Bailey, David, Captain
The following data is extracted from Historical and Biographical Record of Douglas County, Illinois.
Captain David Bailey, of Tuscola, one of the best and most favorably known citizens of the County, was born in Edgar County, December 24, 1845, and was reared on the farm and received his education in the Westfield College. For some years he resided on his farm of 320 acres in Murdock Township. In May, 1887, with his family, he removed from his farm to Tuscola, where he resides in one of the beautiful homes for which this place is noted.
In 1870 he married Miss Elizabeth Calhoun, who is a most estimable woman. They have two children, Gertrude and Edward. Captain Bailey is a Knight Templar in Masonry, and is of easy and pleasing address, very approachable and a genial companion. He is a son of David Bailey, who was born in Salem, Rockingham County, New Hampshire, August 2, 1814, of poor but honest parents, his father being a farmer and shoemaker, to which business most of the boys in that section of the country were brought up. There were nine children in this New England home, three boys and six girls, and the story of their early life is only that which has been written of so many others, of hard work and of a few months only at the district school (luring the winter season. David Bailey had no further opportunity for scholastic training. Indeed, while yet under twelve years of age he was put out to work. After spending a number of years on the farm Mr. Bailey found an opportunity to enter a clerkship at Haverhill, Massachusetts, but did not long remain there on account of poor health. He soon drifted into Boston, or rather to Charlestown, where he for a time held a clerkship in the state penitentiary. Late in the '30S he decided to follow the star of empire, and came west as far as Danville, Illinois, entering a general store, and it was while there that he first met Miss Hannah A. Finley, to whom he was married February 9, 1841. Of this union were born five children : three sons, Edward, president of the Champaign National Bank, of that city; David, of Tuscola, and Ozias, of Texas, who survive their father ; and two daughters, Abiah, who died in childhood, and Sue Bailey Slayden, who died some years ago in Waco, Texas.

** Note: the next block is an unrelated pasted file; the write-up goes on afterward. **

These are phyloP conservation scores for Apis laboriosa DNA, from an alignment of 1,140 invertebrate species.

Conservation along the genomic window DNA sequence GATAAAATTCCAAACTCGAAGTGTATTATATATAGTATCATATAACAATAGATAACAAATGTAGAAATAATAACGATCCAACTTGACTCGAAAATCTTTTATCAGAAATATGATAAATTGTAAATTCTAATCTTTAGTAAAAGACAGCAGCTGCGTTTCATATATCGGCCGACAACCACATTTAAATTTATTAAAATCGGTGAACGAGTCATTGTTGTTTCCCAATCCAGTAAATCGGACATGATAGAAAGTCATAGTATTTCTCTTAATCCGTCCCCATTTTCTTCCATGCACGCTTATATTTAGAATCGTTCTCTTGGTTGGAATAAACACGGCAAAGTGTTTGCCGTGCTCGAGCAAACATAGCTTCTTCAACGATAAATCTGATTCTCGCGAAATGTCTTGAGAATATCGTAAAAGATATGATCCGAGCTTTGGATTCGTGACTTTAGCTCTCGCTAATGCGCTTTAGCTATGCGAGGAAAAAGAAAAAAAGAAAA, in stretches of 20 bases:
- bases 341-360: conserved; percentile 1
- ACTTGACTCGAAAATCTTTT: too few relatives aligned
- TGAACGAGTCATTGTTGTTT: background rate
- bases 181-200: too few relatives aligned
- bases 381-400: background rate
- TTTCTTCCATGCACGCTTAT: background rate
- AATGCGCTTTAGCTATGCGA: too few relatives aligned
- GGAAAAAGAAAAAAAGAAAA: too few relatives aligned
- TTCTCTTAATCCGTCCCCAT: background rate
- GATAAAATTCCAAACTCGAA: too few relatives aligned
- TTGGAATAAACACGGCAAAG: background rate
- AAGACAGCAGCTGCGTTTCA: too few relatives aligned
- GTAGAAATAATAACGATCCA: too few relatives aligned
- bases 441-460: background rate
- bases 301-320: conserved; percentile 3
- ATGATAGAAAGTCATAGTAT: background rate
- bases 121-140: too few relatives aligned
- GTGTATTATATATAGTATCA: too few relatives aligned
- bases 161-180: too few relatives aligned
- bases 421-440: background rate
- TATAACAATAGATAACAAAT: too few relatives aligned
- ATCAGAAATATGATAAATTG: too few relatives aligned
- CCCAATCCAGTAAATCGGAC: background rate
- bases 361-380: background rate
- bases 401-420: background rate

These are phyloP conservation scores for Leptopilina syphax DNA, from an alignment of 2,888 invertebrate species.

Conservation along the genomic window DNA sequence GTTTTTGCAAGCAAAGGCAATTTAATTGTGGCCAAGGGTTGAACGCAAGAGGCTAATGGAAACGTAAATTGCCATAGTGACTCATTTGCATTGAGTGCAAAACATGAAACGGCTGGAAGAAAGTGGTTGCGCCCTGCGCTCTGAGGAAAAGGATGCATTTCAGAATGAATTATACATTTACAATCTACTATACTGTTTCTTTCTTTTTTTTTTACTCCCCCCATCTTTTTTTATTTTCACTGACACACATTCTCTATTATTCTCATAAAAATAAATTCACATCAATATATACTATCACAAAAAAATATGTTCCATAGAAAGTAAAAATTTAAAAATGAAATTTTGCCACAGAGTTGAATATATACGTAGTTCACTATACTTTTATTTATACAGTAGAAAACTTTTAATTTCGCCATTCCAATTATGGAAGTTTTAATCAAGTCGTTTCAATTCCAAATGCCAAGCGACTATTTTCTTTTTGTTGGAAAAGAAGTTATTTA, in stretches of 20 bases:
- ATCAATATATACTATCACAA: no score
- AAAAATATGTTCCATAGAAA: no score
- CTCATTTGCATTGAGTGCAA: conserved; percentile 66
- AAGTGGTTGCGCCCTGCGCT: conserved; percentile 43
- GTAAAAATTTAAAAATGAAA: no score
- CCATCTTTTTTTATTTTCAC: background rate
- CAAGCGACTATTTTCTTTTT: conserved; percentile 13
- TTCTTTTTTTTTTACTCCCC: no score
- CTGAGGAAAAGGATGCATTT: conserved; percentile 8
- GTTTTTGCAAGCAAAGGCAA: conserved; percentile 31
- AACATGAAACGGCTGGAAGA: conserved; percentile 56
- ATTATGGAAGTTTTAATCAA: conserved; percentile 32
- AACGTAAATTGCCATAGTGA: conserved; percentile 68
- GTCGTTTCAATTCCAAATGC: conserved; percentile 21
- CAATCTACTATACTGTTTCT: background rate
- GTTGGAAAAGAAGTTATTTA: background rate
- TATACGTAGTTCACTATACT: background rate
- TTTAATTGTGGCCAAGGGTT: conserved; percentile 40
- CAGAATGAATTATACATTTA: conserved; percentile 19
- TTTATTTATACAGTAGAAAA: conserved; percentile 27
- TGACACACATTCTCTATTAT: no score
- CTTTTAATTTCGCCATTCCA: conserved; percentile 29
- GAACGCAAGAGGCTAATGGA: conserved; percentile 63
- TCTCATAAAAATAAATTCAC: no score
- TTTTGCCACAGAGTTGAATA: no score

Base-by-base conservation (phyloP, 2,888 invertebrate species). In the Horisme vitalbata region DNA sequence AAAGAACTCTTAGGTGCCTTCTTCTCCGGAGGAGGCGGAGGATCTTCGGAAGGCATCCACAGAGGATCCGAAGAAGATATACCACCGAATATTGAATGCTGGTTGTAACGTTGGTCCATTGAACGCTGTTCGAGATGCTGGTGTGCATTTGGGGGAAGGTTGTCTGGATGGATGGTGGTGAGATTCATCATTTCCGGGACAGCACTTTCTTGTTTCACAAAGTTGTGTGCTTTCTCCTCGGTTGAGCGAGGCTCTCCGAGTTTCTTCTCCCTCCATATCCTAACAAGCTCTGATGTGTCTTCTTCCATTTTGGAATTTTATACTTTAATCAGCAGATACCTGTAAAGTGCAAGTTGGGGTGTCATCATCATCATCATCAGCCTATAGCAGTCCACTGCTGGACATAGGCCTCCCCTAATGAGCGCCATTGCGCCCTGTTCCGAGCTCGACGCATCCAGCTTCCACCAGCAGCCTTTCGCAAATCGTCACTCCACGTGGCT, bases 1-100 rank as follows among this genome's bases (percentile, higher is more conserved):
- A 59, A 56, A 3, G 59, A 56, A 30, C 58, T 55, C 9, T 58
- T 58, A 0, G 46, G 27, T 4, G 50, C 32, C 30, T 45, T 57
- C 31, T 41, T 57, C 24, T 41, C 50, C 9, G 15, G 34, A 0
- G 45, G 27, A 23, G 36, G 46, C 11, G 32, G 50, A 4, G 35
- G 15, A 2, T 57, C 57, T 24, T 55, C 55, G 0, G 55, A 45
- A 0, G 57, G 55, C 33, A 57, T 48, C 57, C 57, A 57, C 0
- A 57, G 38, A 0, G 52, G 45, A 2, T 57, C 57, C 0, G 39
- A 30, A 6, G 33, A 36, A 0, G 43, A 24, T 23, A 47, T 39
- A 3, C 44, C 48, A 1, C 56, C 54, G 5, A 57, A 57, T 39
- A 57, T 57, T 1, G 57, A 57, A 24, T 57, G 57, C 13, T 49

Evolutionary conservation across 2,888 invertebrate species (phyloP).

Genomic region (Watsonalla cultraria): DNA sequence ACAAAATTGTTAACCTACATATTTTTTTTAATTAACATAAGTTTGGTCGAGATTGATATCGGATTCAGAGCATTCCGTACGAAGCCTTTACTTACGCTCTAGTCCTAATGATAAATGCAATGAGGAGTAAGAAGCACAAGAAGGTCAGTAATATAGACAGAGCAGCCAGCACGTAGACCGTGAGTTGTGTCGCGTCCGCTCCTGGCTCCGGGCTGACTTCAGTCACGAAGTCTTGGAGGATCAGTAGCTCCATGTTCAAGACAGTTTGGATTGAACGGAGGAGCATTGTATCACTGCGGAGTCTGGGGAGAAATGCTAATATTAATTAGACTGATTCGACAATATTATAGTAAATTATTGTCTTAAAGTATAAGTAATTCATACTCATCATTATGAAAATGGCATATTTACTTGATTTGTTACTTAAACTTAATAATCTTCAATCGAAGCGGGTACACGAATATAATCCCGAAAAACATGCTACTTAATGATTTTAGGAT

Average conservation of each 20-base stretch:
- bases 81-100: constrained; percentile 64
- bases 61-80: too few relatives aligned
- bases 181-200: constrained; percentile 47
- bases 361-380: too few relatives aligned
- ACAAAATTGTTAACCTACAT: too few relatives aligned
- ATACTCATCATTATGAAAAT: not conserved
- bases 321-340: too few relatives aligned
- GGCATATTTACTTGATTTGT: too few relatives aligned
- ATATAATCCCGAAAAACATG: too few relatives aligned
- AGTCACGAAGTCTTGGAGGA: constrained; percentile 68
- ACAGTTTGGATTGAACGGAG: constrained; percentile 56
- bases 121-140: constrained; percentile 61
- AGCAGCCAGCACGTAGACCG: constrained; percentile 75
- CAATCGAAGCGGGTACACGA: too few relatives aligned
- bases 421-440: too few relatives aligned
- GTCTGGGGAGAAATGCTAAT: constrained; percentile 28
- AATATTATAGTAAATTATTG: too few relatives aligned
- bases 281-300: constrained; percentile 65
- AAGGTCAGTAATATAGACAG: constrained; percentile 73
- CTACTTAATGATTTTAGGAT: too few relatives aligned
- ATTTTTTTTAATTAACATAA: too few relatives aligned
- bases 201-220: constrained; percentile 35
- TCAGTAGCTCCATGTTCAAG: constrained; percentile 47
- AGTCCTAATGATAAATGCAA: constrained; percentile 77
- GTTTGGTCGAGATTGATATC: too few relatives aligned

After spending some time working in Danville, Mr. Bailey went to Bloomfield, Edgar County, walking all the way because he had not the means to pay coach fare, that being the only mode of travel in those days. '1 here he took a position on a salary. Later, with his brother Ozias, who had recently come west with a few dollars saved, he formed a partnership, under the firm name of O. & D. Bailey, and the Bailey peddler wagons became well known all over the country between the Wabash and Sangamon rivers. The brothers also operated a pork packing establishment at Clinton, Indiana, on the Wabash, shipping their product by flat-boat to New Orleans.
About 1855 Mr. Bailey moved to Monticello, thence, after a short sojourn, to Urbana, and in March, 1856, he removed to Champaign, where for a number of years he successfully conducted a dry goods business in the location where now stands the Metropolitan block, occupied by F. K. Robeson & Brother.